EPA Conducting National Review of Lead, Copper Rule Implementation
EPA is carrying out a nationwide review of implementation of the Lead and Copper Rule, based largely on concerns that grew out of the elevated lead levels...
EPA is carrying out a nationwide review of implementation of the Lead and Copper Rule, based largely on concerns that grew out of the elevated lead levels found in some portions of the Washington, D.C., water system.
In the past few months, EPA has testified before Congress to explain how it is collecting and evaluating lead data, conducting workshops on elements of the rule, reviewing implementation of the rule by state drinking water programs, and working to better understand state and local efforts to monitor for lead in schools and day care facilities.
The evaluation will help the agency if additional guidance or training is needed to help states and utilities carry out the rule. It will also help the agency decide whether changes to the rule should be considered during EPA's review of existing regulations.
Currently, EPA is evaluating data in its Safe Drinking Water Information System to determine the extent of elevated lead levels at water systems throughout the country. The Agency has prepared a summary of information received as of June 1, 2004, and is scheduled to release a final report during the late summer of 2004. EPA will also evaluate and report on information related to violations of lead and copper rule requirements and other relevant information.
The Lead and Copper Rule (LCR) requires that systems conduct monitoring of lead from customer taps - generally every six months, annually, or triennially, depending on the levels of lead observed in drinking water (i.e., less frequent monitoring if levels are low). In some cases, small systems can monitor every nine years.
If 10% of the homes that are tested have lead levels greater than the action level (AL) of 15 ppb, the system must increase monitoring, undertake additional efforts to control corrosion and inform the public. For each monitoring period, a system (or the state) must calculate the lead level at the 90th percentile of homes monitored. For example, if a system monitors 100 homes, it sorts its results from the lowest to the highest concentration and reports the concentration it observed in the 90th sample.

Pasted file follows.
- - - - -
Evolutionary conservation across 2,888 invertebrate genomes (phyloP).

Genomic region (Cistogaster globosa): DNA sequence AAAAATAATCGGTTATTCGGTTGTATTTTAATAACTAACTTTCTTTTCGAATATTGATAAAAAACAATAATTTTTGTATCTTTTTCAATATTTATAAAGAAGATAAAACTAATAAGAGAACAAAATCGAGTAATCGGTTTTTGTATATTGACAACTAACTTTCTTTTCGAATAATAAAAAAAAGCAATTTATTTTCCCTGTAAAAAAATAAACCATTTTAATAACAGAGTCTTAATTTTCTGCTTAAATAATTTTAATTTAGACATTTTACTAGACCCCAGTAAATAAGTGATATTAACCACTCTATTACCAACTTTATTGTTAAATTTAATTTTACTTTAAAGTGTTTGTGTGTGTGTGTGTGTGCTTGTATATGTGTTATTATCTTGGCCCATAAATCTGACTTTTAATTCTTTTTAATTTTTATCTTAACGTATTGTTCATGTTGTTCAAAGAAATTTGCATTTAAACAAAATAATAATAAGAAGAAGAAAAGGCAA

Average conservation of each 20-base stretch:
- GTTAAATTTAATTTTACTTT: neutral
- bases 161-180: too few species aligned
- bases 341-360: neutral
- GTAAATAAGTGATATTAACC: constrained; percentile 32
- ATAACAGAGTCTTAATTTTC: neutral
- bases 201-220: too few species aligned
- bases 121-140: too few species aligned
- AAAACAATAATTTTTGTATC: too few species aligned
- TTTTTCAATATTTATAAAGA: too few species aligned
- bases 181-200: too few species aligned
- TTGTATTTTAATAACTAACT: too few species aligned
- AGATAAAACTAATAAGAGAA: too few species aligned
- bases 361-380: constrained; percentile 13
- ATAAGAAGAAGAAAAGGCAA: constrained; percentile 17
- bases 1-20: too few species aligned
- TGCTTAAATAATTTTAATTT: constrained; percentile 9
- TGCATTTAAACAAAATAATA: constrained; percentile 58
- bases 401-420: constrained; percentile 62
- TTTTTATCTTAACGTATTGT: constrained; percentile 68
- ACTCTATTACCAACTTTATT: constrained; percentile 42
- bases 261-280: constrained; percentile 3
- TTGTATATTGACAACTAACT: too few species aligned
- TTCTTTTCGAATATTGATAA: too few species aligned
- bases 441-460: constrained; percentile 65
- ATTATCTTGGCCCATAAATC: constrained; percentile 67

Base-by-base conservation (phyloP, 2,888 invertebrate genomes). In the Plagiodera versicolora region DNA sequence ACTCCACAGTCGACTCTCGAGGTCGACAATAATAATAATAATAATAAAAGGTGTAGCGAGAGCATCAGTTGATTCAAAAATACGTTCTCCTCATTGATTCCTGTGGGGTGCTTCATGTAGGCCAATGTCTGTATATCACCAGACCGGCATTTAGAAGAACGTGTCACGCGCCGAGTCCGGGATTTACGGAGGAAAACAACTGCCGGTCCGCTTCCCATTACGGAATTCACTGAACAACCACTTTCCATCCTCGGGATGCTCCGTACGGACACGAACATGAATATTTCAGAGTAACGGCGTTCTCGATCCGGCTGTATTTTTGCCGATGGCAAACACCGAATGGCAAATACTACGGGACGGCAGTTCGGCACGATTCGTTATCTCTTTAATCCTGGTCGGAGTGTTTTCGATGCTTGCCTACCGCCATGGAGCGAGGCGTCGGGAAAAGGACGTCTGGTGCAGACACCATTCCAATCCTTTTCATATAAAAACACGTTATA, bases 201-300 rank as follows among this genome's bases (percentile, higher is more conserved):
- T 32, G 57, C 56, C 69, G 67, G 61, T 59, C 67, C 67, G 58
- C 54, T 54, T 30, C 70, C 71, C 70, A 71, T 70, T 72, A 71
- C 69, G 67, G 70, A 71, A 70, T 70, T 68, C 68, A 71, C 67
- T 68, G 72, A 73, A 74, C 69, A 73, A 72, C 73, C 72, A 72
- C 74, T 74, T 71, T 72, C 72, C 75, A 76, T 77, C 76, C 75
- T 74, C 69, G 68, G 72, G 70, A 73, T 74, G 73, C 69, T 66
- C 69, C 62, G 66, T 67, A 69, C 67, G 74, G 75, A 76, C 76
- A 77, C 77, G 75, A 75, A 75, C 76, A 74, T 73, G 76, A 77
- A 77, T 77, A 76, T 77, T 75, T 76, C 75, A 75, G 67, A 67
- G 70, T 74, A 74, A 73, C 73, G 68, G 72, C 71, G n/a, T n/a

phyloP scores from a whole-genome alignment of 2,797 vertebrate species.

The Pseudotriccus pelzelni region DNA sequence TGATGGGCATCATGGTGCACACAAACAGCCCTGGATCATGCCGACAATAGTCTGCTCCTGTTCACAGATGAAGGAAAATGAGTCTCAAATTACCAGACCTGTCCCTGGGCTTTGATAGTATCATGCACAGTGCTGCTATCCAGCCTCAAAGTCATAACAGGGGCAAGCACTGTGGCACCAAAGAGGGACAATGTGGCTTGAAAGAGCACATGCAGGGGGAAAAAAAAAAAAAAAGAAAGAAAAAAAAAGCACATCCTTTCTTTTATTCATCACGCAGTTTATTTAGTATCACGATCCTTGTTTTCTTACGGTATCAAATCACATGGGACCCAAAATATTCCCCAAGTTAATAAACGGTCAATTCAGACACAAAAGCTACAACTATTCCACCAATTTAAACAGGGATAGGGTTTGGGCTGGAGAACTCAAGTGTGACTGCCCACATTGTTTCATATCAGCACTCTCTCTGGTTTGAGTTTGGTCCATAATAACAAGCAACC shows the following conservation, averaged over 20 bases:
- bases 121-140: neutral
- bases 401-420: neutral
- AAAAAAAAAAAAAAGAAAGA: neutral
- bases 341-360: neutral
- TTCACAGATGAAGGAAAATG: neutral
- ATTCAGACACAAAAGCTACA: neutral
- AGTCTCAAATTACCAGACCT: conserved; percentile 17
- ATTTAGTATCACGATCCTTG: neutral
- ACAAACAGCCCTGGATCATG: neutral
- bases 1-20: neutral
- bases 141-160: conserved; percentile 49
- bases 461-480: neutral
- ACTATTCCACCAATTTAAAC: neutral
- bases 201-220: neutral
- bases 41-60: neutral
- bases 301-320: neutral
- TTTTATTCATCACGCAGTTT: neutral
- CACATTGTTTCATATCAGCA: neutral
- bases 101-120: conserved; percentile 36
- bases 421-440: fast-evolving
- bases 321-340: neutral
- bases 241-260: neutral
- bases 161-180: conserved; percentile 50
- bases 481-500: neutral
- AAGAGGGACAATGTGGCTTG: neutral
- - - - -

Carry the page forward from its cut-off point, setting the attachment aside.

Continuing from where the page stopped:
The Safe Drinking Water Information System/Federal Version (SDWIS/FED) holds information that water systems are required to submit to states. Since 2002, states have been required to report to EPA the 90th percentile lead concentrations reported by water systems serving more than 3,300 regardless of whether the system is over the action level.
As of January 2004, EPA had incomplete data for this reporting requirement, with data in SDWIS/FED for only 23% of the systems serving more than 3,300 people. To respond to questions about the national prevalence of elevated lead levels, EPA requested that states expedite entry of the data. States were asked to submit data for large systems that serve more than 50,000 people by April; for medium systems serving between 3,300 and 50,000 people by May; and for small systems that serve less than 3,300 by the end of June. For small systems, a state is only required to report a 90th percentile if the value is greater than the action level.
On May 5, EPA released a preliminary summary of data for systems serving more than 50,000 people that reflected data retrieved from the SDWIS/FED production database on April 28, 2004.
A new summary, which is based on data pulled from the production database on June 1, 2004, updates the earlier summary to reflect additional data received and provides a preliminary summary for systems serving between 3,300 and 50,000 people.
Since the May 5 release, states have continued to upload data and made corrections to existing lead concentration and/or inventory data. Due to problems with California data in the SDWIS/FED system, EPA has pulled all California lead monitoring information from the SDWIS/FED production database. California data is being held in a separate spreadsheet pending the resolution of issues to allow for complete entry of data into the SDWIS/ FED database, which is the federal database of record for the drinking water program.
As part of EPA's review, earlier this year Acting Assistant Administrator for Water Benjamin Grumbles sent a letter to directors of state environmental and health agencies requesting information on state and local efforts to monitor and protect children from exposure to lead in drinking water at school and day care facilities.
As of June 25, EPA had received a total of 74 responses from 49 states, Puerto Rico, the Navajo nation and EPA's Region 2 office. Generally, states responded that they implemented the requirements associated with the Lead Contamination Control Act (LCCA) and continue to focus on ensuring that schools with their own water system are in compliance with the LCR.
A few states have expanded existing regulatory authorities to better address schools and day care facilities. Several states have developed specific programs that are focused on improving drinking water quality and environmental health at schools.
For additional information on EPA's Lead & Copper Rule efforts, visit www. epa.gov/safewater/lcrmr/lead_review.html.